For the example here, I am using a bibliography from a collection of essays, so the bibliography is only for one chapter. That both simplifies and complicates things, but the principles are the same.
I always start with the bibliography when I edit. It makes sense to get that checked and fixed first. Otherwise, if you edit the chapter first, any errors you find in the bibliography will need to be corrected on stuff you've already done. When you are paid by the page, which I usually am, that's costing you money—and causing more stress to hit the deadline.
Before I start, I create a separate file with the bibliography and name it Chapter# Working Bibliography, so in this example, the file is 20_Working_Bibliography.docx. For chapters below ten, I use a leading zero to keep them sorted properly, so 07_Working_Bibliography.docx, etc.
I check every bibliography entry for accuracy using WorldCat for books, and Google search for articles. When WorldCat results seem contradictory, I try to find the publisher's website. Whatever you do, don't rely on Amazon's listings; they are notoriously error-ridden, just ask any publisher!
For articles, a Google search will usually show you an academia.edu or some other web despository, which is really nice, because they usually have the original document. Barring that, another gold is a book reference. If the Google book reference disagrees with your entry, try a different book. In cases of disagreement, if I can't find the original, I go with the best two out of three or three out of four. If it is a mess everywhere, I put an author query on it for them to check.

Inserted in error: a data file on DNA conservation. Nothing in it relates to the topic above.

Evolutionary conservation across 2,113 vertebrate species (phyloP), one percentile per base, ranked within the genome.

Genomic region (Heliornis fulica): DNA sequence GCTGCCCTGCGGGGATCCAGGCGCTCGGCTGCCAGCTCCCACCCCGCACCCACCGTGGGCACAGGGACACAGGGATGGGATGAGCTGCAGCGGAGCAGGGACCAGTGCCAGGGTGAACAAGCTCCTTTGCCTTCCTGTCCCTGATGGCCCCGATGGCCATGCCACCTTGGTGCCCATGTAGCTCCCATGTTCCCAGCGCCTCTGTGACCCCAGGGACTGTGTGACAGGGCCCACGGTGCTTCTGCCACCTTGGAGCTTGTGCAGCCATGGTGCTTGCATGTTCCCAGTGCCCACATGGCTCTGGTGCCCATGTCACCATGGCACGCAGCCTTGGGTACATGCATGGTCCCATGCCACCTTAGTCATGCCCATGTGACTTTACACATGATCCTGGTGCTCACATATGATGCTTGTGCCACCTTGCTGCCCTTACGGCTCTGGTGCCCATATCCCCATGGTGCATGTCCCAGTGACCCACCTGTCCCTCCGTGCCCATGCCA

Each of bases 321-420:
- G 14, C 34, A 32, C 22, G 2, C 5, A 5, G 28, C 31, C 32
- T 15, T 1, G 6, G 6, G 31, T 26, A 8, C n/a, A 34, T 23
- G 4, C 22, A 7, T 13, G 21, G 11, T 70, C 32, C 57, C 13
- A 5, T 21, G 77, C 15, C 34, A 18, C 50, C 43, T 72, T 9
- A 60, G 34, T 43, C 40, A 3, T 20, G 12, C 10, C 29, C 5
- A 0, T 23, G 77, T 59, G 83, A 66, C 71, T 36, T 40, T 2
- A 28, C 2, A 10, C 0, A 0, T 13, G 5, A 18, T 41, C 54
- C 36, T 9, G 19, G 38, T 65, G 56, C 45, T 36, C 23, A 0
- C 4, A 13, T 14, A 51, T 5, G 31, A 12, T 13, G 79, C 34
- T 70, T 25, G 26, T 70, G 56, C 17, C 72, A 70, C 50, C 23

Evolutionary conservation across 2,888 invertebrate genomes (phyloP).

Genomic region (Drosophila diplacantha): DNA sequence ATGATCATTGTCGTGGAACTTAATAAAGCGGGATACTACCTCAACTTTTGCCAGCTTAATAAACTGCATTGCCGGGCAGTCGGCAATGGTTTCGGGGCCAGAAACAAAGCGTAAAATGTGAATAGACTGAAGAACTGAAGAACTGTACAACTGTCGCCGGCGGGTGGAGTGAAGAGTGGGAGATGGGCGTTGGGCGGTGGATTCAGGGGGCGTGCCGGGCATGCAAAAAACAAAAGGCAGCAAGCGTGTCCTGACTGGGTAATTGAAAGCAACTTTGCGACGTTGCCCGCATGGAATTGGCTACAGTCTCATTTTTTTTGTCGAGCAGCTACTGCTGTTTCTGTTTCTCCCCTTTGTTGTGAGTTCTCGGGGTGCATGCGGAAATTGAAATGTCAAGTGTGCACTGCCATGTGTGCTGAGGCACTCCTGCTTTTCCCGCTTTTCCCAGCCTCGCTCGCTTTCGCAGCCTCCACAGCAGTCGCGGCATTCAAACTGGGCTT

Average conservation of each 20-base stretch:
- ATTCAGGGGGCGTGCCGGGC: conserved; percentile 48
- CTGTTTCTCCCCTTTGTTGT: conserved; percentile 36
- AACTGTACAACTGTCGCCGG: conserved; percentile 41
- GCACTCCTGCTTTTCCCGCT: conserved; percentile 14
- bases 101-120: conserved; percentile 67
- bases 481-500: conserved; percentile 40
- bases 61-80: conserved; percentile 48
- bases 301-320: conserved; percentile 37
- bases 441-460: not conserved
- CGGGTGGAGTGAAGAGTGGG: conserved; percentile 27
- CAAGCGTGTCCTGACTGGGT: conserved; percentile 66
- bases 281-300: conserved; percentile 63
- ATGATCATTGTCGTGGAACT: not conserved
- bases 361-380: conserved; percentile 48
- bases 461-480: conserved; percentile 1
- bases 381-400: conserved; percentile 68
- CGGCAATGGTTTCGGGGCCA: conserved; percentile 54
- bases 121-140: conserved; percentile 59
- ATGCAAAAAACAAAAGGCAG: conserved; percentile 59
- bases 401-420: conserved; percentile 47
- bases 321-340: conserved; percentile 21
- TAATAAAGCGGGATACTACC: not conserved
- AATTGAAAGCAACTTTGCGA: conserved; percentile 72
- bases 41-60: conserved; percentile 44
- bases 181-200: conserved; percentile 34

The next problem is how to keep track of short forms and to prevent a full entry twice or only a short entry. And, most importantly, when an author has been referenced in the body text, so you don't use their first name twice. The following example is what works for me. Your mileage may vary! Note that for this bibliography, I had to create it from the footnotes, so their are no em-dashes for multiple entries of the same author. When I copy it into the chapter at the end, I fix that. But it is handy for creating a sorted combined bibliography (I'll talk about that in a future post—consistency in multiple author volumes is a big concern).
This is from chapter 20. The "20." at the beginning of an entry means it has been referenced once. The underlined portion means that it has been referenced by that short form later in the chapter. The asterisk means that they have been referenced by first name in the body text.
After editing the chapter, I always check to make sure everything in the bibliography has been referenced. Because there is the chapter number at the beginning of the entry, it is easy to scan down the page. I usually enter it as a search term to highlight it, making it easier to see.
If an entry doesn't have a number in front, I do a search on the chapter to confirm it is missing. If it is, I either mark it with a query, or if instructed by the publisher, delete it from the chapter bibliography. I always leave it in my working bibliography! Very few publishers allow uncited entries in the bibliography, but sometimes they will allow a "Related Works" or "Further Reading" section, which is why I keep the original intact. (It's also fun to see how much an author "pads" their bibliography—expecially if it is a revised dissertation. The highest percentage I've ever seen is 25 percent. Most come in around 2–3 percent.)
Here's the table of contents for all the copyediting stuff.